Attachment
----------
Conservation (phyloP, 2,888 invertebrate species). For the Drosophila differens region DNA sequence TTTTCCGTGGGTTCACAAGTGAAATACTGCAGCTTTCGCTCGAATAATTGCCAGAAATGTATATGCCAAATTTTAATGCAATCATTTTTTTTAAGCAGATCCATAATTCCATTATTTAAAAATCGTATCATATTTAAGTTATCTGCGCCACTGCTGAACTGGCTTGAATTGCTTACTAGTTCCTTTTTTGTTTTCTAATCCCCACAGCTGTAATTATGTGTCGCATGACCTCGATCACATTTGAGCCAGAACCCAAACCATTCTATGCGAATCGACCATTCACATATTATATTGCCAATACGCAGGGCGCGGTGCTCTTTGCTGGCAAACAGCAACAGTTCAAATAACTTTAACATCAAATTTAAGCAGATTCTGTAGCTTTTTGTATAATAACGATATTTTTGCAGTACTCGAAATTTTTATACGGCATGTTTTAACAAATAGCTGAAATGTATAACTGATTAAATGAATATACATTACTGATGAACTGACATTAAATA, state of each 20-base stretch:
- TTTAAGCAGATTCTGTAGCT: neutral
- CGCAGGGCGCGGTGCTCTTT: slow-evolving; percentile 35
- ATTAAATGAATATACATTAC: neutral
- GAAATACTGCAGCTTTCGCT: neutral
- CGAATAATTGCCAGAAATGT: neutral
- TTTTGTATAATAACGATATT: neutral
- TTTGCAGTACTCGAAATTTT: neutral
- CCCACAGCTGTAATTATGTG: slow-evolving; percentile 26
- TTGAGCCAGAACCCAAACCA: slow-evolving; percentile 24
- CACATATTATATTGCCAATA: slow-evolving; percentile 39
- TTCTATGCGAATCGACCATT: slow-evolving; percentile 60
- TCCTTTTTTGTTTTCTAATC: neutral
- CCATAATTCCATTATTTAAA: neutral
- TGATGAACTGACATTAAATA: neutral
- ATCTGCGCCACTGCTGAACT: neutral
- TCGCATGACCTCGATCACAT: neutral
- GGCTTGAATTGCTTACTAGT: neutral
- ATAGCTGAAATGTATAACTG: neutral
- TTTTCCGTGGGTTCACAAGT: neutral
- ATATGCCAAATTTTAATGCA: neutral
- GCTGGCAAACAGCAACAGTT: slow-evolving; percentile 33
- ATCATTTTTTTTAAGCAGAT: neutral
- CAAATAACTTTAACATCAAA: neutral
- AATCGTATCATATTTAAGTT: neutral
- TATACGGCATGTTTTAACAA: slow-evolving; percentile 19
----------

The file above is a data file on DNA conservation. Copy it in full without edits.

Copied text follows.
Conservation (phyloP, 2,888 invertebrate species). For the Drosophila differens region DNA sequence TTTTCCGTGGGTTCACAAGTGAAATACTGCAGCTTTCGCTCGAATAATTGCCAGAAATGTATATGCCAAATTTTAATGCAATCATTTTTTTTAAGCAGATCCATAATTCCATTATTTAAAAATCGTATCATATTTAAGTTATCTGCGCCACTGCTGAACTGGCTTGAATTGCTTACTAGTTCCTTTTTTGTTTTCTAATCCCCACAGCTGTAATTATGTGTCGCATGACCTCGATCACATTTGAGCCAGAACCCAAACCATTCTATGCGAATCGACCATTCACATATTATATTGCCAATACGCAGGGCGCGGTGCTCTTTGCTGGCAAACAGCAACAGTTCAAATAACTTTAACATCAAATTTAAGCAGATTCTGTAGCTTTTTGTATAATAACGATATTTTTGCAGTACTCGAAATTTTTATACGGCATGTTTTAACAAATAGCTGAAATGTATAACTGATTAAATGAATATACATTACTGATGAACTGACATTAAATA, state of each 20-base stretch:
- TTTAAGCAGATTCTGTAGCT: neutral
- CGCAGGGCGCGGTGCTCTTT: slow-evolving; percentile 35
- ATTAAATGAATATACATTAC: neutral
- GAAATACTGCAGCTTTCGCT: neutral
- CGAATAATTGCCAGAAATGT: neutral
- TTTTGTATAATAACGATATT: neutral
- TTTGCAGTACTCGAAATTTT: neutral
- CCCACAGCTGTAATTATGTG: slow-evolving; percentile 26
- TTGAGCCAGAACCCAAACCA: slow-evolving; percentile 24
- CACATATTATATTGCCAATA: slow-evolving; percentile 39
- TTCTATGCGAATCGACCATT: slow-evolving; percentile 60
- TCCTTTTTTGTTTTCTAATC: neutral
- CCATAATTCCATTATTTAAA: neutral
- TGATGAACTGACATTAAATA: neutral
- ATCTGCGCCACTGCTGAACT: neutral
- TCGCATGACCTCGATCACAT: neutral
- GGCTTGAATTGCTTACTAGT: neutral
- ATAGCTGAAATGTATAACTG: neutral
- TTTTCCGTGGGTTCACAAGT: neutral
- ATATGCCAAATTTTAATGCA: neutral
- GCTGGCAAACAGCAACAGTT: slow-evolving; percentile 33
- ATCATTTTTTTTAAGCAGAT: neutral
- CAAATAACTTTAACATCAAA: neutral
- AATCGTATCATATTTAAGTT: neutral
- TATACGGCATGTTTTAACAA: slow-evolving; percentile 19